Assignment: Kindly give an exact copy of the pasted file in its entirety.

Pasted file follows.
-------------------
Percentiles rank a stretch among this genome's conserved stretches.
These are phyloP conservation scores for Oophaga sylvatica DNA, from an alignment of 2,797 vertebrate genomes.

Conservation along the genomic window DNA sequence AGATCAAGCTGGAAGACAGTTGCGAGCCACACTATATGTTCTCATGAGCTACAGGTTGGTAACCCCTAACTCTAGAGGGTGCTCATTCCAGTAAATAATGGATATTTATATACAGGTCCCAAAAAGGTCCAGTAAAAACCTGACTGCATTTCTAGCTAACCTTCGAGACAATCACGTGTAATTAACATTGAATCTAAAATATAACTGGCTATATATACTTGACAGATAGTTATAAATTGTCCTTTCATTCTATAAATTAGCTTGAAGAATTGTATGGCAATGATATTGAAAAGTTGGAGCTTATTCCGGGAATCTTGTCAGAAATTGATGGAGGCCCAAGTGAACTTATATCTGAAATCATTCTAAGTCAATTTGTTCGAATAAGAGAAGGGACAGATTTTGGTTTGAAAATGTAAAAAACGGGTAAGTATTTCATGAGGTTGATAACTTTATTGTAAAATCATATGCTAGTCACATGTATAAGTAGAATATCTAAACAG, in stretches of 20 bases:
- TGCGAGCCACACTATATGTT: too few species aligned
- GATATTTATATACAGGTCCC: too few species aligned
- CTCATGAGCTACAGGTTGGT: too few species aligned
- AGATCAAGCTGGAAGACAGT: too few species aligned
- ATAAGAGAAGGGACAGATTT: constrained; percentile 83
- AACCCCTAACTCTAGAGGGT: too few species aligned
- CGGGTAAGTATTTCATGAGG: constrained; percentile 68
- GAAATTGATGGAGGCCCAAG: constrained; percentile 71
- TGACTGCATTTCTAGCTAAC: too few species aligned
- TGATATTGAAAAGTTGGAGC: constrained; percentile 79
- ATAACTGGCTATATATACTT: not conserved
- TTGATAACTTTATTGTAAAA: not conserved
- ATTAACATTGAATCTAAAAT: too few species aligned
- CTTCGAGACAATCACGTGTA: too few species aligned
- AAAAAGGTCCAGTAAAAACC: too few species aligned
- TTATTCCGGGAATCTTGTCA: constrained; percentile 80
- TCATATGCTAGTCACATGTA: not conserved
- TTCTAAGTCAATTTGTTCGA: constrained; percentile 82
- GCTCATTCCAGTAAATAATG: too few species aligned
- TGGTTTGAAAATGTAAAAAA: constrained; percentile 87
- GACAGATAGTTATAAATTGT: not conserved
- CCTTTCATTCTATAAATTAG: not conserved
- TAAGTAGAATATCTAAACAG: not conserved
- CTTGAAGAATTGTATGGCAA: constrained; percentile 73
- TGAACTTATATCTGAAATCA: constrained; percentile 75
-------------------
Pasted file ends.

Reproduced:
Percentiles rank a stretch among this genome's conserved stretches.
These are phyloP conservation scores for Oophaga sylvatica DNA, from an alignment of 2,797 vertebrate genomes.

Conservation along the genomic window DNA sequence AGATCAAGCTGGAAGACAGTTGCGAGCCACACTATATGTTCTCATGAGCTACAGGTTGGTAACCCCTAACTCTAGAGGGTGCTCATTCCAGTAAATAATGGATATTTATATACAGGTCCCAAAAAGGTCCAGTAAAAACCTGACTGCATTTCTAGCTAACCTTCGAGACAATCACGTGTAATTAACATTGAATCTAAAATATAACTGGCTATATATACTTGACAGATAGTTATAAATTGTCCTTTCATTCTATAAATTAGCTTGAAGAATTGTATGGCAATGATATTGAAAAGTTGGAGCTTATTCCGGGAATCTTGTCAGAAATTGATGGAGGCCCAAGTGAACTTATATCTGAAATCATTCTAAGTCAATTTGTTCGAATAAGAGAAGGGACAGATTTTGGTTTGAAAATGTAAAAAACGGGTAAGTATTTCATGAGGTTGATAACTTTATTGTAAAATCATATGCTAGTCACATGTATAAGTAGAATATCTAAACAG, in stretches of 20 bases:
- TGCGAGCCACACTATATGTT: too few species aligned
- GATATTTATATACAGGTCCC: too few species aligned
- CTCATGAGCTACAGGTTGGT: too few species aligned
- AGATCAAGCTGGAAGACAGT: too few species aligned
- ATAAGAGAAGGGACAGATTT: constrained; percentile 83
- AACCCCTAACTCTAGAGGGT: too few species aligned
- CGGGTAAGTATTTCATGAGG: constrained; percentile 68
- GAAATTGATGGAGGCCCAAG: constrained; percentile 71
- TGACTGCATTTCTAGCTAAC: too few species aligned
- TGATATTGAAAAGTTGGAGC: constrained; percentile 79
- ATAACTGGCTATATATACTT: not conserved
- TTGATAACTTTATTGTAAAA: not conserved
- ATTAACATTGAATCTAAAAT: too few species aligned
- CTTCGAGACAATCACGTGTA: too few species aligned
- AAAAAGGTCCAGTAAAAACC: too few species aligned
- TTATTCCGGGAATCTTGTCA: constrained; percentile 80
- TCATATGCTAGTCACATGTA: not conserved
- TTCTAAGTCAATTTGTTCGA: constrained; percentile 82
- GCTCATTCCAGTAAATAATG: too few species aligned
- TGGTTTGAAAATGTAAAAAA: constrained; percentile 87
- GACAGATAGTTATAAATTGT: not conserved
- CCTTTCATTCTATAAATTAG: not conserved
- TAAGTAGAATATCTAAACAG: not conserved
- CTTGAAGAATTGTATGGCAA: constrained; percentile 73
- TGAACTTATATCTGAAATCA: constrained; percentile 75